Team named to sign oil trade deal with ChinaThe government on Thursday named a seven-member team to sign the first commercial oil deal with Petro-China in Beijing this week. The delegation will “probably” leave for Beijing on Friday.
The government on Thursday named a seven-member team to sign the first commercial oil deal with Petro-China in Beijing this week. The delegation will “probably” leave for Beijing on Friday.
According to the Ministry of Commerce and Supply, the team is led by Joint Secretary Shambhu Ghimire and comprises representatives from the Law, Finance, Foreign ministries, Nepal Bureau of Standards and Metrology and Nepal Oil Corporation (NOC).
Commerce Minister Ganesh Man Pun said that the team would leave for China as soon as the prices and taxes modality was finalized.
The government has been making efforts through Nepali Ambassador to China Mahesh Maskey to have Chinese local taxes waived before signing the comprehensive oil trade deal.
“If the local taxes on petroleum products are waived, the cost to Nepali consumers will be similar to what they are now paying for Indian fuel,” Pun said. He did not divulge the prices of the fuel that Nepal would be importing from the northern neighbour after signing the commercial agreement.
Pun said that China had informally agreed to waive the taxes. The government plans to import at least one-third of Nepal’s petroleum requirement from China.
Following the unofficial trade embargo imposed by India, the domestic market has been facing an acute shortage of fuel. The ministry said the demand had increased many times while the supply amounts to 15-20 percent of the requirement. On October 28, state-owned oil monopoly NOC had signed a framework agreement with PetroChina, which is owned by the Chinese government, to make commercial imports of fuel from China.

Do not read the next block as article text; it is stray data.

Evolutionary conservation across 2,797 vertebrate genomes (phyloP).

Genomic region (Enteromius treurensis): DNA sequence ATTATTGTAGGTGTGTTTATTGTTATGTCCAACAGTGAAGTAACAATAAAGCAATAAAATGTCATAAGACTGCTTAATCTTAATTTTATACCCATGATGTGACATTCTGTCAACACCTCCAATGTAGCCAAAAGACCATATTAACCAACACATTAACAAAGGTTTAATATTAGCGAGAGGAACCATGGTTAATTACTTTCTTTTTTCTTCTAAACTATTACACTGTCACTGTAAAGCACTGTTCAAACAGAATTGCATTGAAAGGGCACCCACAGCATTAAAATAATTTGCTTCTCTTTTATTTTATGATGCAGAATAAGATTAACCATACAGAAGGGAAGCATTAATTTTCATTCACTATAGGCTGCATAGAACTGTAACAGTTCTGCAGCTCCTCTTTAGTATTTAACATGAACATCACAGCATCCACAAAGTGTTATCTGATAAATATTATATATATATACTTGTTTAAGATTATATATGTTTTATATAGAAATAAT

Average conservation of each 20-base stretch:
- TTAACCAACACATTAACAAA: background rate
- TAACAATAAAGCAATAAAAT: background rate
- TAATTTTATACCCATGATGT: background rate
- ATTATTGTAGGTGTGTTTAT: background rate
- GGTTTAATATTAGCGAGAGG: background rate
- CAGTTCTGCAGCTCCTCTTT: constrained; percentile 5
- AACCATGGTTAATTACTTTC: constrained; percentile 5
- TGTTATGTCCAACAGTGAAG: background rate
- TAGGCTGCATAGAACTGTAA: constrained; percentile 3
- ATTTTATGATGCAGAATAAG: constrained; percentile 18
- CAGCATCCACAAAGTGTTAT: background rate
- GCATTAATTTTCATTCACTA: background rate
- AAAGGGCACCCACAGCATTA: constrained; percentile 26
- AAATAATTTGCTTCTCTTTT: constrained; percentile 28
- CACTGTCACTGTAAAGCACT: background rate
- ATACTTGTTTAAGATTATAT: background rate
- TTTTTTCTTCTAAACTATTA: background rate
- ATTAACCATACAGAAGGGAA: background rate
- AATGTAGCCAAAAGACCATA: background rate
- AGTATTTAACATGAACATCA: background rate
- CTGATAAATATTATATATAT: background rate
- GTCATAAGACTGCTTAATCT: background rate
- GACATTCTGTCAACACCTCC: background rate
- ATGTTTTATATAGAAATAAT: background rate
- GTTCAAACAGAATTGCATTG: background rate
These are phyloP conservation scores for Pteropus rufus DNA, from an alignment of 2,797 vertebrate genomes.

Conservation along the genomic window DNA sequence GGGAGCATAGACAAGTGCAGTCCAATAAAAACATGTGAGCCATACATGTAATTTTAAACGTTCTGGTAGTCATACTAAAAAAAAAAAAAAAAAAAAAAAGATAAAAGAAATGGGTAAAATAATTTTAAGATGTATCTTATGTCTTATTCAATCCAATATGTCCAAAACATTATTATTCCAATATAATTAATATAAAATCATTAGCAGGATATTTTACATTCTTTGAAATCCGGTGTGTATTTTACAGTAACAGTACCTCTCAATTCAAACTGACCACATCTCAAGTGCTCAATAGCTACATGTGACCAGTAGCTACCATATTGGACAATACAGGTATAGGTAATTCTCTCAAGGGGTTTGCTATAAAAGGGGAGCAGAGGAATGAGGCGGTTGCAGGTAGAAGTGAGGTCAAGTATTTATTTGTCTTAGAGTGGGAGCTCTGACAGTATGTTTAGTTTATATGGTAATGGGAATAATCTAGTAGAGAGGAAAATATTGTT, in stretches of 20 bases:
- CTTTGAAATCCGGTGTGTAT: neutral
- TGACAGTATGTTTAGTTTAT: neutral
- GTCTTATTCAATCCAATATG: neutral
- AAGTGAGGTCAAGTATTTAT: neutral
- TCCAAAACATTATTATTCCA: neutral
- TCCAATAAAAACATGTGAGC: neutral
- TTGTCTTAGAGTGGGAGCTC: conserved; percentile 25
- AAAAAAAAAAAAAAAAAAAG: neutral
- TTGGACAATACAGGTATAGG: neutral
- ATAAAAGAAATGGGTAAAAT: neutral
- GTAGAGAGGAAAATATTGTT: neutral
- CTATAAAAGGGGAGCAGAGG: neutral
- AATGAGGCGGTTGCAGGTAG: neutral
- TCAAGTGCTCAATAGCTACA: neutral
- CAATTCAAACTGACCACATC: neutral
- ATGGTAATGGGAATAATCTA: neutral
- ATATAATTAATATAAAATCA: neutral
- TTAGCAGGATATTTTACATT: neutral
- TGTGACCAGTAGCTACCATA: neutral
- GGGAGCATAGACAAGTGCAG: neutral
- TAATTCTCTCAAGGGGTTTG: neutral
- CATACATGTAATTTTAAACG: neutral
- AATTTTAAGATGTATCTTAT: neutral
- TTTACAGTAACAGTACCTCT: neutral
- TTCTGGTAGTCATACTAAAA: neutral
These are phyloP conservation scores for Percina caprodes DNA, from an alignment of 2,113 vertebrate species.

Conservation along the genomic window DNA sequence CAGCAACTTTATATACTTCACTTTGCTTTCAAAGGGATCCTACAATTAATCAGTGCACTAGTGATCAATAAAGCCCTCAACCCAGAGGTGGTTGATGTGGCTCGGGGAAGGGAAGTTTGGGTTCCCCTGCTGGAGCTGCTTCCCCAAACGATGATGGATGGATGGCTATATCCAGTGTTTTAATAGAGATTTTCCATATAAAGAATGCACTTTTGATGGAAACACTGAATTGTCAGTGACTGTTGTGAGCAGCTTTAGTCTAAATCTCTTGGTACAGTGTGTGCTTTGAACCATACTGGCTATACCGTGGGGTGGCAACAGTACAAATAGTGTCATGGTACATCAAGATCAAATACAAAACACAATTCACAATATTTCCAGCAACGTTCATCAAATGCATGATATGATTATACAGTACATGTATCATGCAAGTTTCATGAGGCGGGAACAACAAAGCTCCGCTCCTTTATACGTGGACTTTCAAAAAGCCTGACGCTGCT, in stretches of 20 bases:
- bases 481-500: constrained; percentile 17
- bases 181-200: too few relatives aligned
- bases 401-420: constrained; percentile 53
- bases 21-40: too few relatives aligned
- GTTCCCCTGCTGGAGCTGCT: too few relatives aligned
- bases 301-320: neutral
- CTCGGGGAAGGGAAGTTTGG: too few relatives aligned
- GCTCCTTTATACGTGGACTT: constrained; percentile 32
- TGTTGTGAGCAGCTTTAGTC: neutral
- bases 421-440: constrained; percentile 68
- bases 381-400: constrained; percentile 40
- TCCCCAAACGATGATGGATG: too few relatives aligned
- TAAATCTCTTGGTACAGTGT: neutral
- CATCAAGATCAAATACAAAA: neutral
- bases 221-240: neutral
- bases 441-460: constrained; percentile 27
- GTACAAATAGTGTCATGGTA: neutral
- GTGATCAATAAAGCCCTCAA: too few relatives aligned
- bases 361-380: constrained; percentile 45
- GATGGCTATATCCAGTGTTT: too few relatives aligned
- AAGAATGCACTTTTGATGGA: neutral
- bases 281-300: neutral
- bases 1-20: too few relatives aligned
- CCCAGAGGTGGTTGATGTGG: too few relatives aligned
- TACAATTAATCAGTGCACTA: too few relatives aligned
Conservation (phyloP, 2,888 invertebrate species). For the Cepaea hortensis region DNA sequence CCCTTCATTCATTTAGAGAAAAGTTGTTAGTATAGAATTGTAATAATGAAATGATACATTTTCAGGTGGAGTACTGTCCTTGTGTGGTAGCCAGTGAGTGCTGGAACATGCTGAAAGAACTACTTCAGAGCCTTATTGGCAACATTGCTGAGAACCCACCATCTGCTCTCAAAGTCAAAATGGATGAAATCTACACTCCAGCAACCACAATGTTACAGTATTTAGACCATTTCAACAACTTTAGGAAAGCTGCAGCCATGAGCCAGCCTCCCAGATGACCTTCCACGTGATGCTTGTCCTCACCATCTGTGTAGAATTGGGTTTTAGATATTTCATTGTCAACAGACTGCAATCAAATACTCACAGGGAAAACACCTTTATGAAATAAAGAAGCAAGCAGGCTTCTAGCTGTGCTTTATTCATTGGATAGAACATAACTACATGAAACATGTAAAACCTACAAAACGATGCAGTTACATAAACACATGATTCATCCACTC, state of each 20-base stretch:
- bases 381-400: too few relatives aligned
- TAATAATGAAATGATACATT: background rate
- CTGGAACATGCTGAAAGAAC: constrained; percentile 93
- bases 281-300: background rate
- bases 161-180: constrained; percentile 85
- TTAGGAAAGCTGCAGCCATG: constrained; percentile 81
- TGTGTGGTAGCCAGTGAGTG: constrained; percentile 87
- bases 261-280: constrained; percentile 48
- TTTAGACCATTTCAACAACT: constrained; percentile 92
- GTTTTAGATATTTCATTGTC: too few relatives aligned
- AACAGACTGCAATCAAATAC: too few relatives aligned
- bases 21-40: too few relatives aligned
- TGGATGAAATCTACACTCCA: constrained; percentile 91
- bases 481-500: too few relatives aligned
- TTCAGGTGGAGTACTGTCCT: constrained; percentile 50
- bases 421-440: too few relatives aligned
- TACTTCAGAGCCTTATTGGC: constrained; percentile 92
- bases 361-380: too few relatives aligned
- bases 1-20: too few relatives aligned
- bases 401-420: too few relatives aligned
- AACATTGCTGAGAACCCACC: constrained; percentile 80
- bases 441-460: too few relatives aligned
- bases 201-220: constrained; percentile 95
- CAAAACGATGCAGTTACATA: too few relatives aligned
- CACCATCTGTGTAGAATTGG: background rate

Another agreement was signed to provide 1.3 million litres of petrol as grant to Nepal, shipments of which were completed last Wednesday.
‘Have oil, arrange transportation’
Bangladesh has agreed in principle to provide petroleum products to Nepal, but it has asked Nepal to manage the transportation, NOC said.
“Bangladesh is ready to provide petrol, diesel, aviation fuel and kerosene,” said NOC spokesperson Mukunda Ghimire upon his return from Bangladesh on Thursday. “However, it will not provide cooking gas,” he said.
An NOC team had left for Bangladesh last Saturday after Prime Minister KP Sharma Oli held unofficial talks with Bangladeshi fuel supplier Primo to import petroleum products. Ghimire said NOC had carried out a feasibility study for importing fuel and made an unofficial agreement at the government level. According to Ghimire, talks were held with Bangladesh Petroleum Corporation on Wednesday. If Nepal imports oil from Bangladesh, it will have to be brought through Indian territory. Ghimire said Bangladesh was also ready to supply fuel by air.
The government has been looking into importing fuel from China and Bangladesh in a bid to diversify sources.
Ghimire said NOC could begin importing oil from Bangladesh after a memorandum of understanding is signed at the government level. “If the agreement is signed, Bangladesh has pledged to provide aviation fuel immediately by air,”